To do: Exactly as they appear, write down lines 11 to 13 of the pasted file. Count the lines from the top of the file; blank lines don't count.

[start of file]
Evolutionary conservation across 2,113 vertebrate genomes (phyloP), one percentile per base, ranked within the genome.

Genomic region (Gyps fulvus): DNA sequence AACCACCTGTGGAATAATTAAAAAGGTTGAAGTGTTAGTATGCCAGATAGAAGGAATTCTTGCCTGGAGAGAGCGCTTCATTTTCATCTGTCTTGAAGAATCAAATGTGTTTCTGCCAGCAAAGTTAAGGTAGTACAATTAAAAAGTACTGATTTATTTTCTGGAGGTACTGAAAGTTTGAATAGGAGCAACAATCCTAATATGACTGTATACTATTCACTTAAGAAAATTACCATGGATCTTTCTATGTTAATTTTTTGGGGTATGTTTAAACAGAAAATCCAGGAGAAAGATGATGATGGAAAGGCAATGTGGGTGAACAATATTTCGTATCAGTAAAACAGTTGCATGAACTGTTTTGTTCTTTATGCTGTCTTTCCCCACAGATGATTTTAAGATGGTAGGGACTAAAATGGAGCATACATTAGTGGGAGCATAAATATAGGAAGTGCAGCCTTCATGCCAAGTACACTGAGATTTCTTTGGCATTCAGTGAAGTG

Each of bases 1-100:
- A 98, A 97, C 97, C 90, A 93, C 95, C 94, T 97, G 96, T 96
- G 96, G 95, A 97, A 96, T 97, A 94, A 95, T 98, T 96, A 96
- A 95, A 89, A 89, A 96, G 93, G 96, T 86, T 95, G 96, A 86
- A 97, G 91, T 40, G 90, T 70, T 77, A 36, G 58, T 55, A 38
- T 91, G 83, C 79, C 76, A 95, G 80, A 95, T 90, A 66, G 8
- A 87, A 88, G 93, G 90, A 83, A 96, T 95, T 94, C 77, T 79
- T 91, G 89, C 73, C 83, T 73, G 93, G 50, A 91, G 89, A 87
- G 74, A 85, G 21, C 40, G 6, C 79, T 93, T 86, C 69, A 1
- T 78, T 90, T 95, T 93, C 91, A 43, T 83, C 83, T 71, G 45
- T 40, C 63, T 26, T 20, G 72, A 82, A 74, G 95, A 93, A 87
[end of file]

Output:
- G 74, A 85, G 21, C 40, G 6, C 79, T 93, T 86, C 69, A 1
- T 78, T 90, T 95, T 93, C 91, A 43, T 83, C 83, T 71, G 45
- T 40, C 63, T 26, T 20, G 72, A 82, A 74, G 95, A 93, A 87